- The Washington Times - Monday, February 12, 2018

This flu season is the worst since health officials started keeping records on infections in 2004, surpassing all metrics from the previous worst outbreak of 2014/2015 as illnesses, hospitalizations and deaths keep rising across the nation.

“Unfortunately, we were hoping that it would start turning around and going the opposite direction, but it’s still going up,” said Dr. Anthony Fauci, head of the Institute of Allergy and Infectious Diseases. “So we really need to just grit our teeth and say hopefully in the next week or two it will turn around, but it’s not doing that right now unfortunately.”

Since October, health officials have watched flu cases closely mirror the statistics of the 2014/15 outbreak, with H3N2 the dominant strain then and now. Cases that year started to drop off at the beginning of January, but all measures this season are increasing, according to the Centers for Disease Control and Prevention.

“The one thing we can see is that, if you exclude the pandemic of 2009 this clearly is the worst among the seasonal flus,” Dr. Fauci said.

The 2009 pandemic was categorized by its worldwide outbreak of a novel strain of H1N1 and its length, from spring through winter.

While this flu season began, as usual, in the fall, the number of cases have yet to decline in any meaningful way, and are inching higher.

At least 43 states, New York City, the District of Columbia and Puerto Rico are reporting a high number of influenzalike illnesses.

The virus continues to be widespread in 48 states and Puerto Rico. Only Oregon and Hawaii have had any respite, Dr. Fauci said, with the CDC downgrading their flu status as “regional.”

The full extent of flu won’t be known until the conclusion of the season, when data from all states and territories can be assessed.

According to the CDC, the percentage of hospital visits for influenzalike illness was 7.7 percent for the week ending Feb. 3. It was at 3.6 percent during the same time in 2014/15.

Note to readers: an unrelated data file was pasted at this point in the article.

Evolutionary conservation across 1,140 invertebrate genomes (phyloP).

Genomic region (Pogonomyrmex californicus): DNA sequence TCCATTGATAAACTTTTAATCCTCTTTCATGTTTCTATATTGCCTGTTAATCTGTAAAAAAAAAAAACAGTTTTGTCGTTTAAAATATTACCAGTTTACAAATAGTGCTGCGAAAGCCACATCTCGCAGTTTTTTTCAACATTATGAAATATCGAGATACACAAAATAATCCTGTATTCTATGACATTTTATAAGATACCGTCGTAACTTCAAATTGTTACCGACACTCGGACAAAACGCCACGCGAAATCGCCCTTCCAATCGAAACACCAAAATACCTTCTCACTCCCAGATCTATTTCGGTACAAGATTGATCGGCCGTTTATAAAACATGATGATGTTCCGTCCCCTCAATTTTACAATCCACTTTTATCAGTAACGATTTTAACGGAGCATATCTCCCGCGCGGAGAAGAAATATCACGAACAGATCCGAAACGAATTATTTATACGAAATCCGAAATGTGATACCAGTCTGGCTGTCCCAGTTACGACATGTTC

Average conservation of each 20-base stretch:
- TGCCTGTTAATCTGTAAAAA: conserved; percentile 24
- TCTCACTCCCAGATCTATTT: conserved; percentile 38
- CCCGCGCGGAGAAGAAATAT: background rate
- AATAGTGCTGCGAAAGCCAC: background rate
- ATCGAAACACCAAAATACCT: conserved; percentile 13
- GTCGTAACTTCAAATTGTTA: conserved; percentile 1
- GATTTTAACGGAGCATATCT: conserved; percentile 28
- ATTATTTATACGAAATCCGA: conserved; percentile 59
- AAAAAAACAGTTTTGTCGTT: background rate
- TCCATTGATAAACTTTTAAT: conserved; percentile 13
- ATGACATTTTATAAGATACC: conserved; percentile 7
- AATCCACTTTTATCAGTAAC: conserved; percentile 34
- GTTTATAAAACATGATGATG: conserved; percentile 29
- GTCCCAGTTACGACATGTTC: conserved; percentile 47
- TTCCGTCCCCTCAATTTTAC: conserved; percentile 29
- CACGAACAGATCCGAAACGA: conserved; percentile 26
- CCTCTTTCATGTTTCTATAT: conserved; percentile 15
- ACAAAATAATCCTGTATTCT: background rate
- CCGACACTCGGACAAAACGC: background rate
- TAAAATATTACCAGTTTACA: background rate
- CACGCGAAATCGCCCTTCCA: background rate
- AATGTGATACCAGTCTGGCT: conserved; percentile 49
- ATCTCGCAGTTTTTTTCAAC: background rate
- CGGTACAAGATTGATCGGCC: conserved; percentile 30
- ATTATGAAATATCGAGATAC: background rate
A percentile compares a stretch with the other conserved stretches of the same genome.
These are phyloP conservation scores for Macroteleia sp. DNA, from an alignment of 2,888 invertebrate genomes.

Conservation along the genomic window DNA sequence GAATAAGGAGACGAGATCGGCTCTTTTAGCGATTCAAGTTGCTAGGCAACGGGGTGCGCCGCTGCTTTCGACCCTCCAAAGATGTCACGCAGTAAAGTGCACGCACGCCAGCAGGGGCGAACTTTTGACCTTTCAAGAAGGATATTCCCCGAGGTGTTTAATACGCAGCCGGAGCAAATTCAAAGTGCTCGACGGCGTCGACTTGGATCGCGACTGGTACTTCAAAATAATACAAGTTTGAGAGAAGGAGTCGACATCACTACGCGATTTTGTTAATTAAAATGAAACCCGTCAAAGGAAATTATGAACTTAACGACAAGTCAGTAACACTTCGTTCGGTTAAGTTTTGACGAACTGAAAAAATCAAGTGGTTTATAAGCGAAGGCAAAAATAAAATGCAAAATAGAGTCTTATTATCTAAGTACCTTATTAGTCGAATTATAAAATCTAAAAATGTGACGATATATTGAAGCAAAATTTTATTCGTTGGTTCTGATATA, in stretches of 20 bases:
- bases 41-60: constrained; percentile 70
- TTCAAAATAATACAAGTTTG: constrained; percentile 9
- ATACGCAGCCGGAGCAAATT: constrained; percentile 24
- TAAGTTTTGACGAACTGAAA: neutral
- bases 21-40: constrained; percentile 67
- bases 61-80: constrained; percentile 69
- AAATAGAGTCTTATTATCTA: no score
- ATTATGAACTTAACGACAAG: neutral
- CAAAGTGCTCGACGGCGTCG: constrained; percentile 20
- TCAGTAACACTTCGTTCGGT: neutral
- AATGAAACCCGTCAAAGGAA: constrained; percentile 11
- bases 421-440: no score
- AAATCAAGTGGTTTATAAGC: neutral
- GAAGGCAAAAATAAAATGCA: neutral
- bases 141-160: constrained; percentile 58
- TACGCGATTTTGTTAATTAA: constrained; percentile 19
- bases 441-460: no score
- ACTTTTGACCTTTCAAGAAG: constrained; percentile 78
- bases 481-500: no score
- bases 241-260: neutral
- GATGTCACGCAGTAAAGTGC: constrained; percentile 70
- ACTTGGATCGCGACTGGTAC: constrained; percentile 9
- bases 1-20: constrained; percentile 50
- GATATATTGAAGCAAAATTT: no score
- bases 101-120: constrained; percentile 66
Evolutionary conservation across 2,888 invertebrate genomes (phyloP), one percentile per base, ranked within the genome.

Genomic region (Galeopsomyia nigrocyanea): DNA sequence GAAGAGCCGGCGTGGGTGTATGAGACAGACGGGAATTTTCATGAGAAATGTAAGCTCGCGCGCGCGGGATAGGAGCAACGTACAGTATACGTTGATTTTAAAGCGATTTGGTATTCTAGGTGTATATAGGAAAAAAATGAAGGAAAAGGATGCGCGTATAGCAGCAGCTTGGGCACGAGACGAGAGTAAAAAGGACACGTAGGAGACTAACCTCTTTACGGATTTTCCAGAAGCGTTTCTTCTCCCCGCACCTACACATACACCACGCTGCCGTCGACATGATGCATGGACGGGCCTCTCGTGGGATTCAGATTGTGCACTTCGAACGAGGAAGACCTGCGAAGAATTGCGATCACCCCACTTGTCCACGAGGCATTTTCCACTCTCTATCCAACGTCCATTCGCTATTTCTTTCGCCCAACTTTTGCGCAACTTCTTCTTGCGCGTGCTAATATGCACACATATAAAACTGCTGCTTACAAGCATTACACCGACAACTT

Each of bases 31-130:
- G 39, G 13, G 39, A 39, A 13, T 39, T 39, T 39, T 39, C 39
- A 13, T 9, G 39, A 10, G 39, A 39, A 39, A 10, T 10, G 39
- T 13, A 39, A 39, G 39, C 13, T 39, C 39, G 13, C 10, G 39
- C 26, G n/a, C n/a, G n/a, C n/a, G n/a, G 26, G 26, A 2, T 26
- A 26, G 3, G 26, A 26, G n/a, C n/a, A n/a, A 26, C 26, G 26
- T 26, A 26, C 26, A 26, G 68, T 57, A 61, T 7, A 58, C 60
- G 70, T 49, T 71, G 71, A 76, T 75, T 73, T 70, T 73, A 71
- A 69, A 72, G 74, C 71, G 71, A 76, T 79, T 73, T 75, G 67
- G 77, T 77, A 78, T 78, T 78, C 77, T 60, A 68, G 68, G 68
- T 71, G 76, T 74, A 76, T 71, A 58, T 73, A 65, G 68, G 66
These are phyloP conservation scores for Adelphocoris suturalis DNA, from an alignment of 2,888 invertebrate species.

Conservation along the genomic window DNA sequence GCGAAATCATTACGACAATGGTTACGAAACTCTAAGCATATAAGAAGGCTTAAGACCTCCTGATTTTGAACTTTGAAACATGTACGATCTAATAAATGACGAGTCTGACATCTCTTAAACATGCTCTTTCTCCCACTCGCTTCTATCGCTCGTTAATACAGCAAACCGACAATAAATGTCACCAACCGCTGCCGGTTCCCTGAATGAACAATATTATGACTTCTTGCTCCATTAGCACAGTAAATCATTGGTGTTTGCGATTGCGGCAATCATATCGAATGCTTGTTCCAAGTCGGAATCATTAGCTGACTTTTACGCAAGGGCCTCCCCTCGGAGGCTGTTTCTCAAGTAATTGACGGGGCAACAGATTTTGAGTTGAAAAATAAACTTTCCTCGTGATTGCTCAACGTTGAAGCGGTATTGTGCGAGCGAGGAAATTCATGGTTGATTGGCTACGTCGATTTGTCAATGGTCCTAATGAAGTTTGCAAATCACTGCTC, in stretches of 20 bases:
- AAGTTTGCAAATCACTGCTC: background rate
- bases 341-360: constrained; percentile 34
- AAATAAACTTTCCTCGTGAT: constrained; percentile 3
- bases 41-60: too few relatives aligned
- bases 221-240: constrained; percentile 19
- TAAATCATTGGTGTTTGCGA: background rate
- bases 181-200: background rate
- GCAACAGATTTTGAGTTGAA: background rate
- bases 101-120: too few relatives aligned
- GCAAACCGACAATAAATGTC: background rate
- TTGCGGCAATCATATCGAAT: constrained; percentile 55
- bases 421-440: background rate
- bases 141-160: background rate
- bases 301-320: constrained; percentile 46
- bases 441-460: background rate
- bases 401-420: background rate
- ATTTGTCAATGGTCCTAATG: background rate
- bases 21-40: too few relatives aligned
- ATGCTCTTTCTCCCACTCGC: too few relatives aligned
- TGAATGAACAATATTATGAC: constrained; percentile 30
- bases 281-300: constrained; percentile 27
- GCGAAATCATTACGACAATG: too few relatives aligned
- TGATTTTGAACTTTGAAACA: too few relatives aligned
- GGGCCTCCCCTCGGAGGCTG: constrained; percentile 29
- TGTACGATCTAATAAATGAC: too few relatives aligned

For the week ending Jan. 20, 10.1 percent of adult deaths were related to pneumonia or the flu, up from 9.7 percent the previous week.

Meanwhile, 63 children have died from flu complications over the past four months, with at least 26 of those deaths occurring in the last two weeks.

People 65 years old and older continue to experience the most hospitalizations, at a rate of 59.9 per 100,000. The second-most hospitalized group are adults age 50 to 64 years old, at a rate of 63.1 per 100,000.

Hospitalization rates for children up to 4 years old have increased to 40 per 100,000 from 27 the week before.

An estimated 67.8 percent of hospitalized persons reported at least one underlying medical condition. For adults, that included cardiovascular disease, metabolic disorder, obesity and chronic lung disease.

About half of hospitalized children had at least one underlying medical condition, with the most commonly reported syndromes being asthma, neurologic disorder and obesity.

By the end of the 2014/15 season, there were 56,000 deaths — including 148 pediatric deaths — 710,000 hospitalizations and 36.5 million symptomatic cases.

Those diagnosed with the flu are encouraged to take antivirals like Tamiflu or Relenza, which, if taken within two days of symptoms, can help decrease the severity of illness and the time someone is sick by about one day.

A number of pharmaceutical companies are trying to develop more fast-acting antivirals.

Shionogi, a Japan-based drug developer, announced in September that clinical trials for its experimental antiviral showed significant improvement in alleviating flu symptoms in as little as 24 hours.

The Wall Street Journal reported that the company is trying to fast-track approval by Japan’s drug administration for March and that the science has been received favorably by the World Health Organization.

Dr. Fauci expressed caution over the drug’s effectiveness, noting that Shionogi has yet to apply for regulation in the U.S.

“Apparently it suppresses the virus at an earlier stage than does Tamiflu, whether or not that’s going to spell out into a substantial clinical difference between Tamiflu I think is still an open question,” he said.


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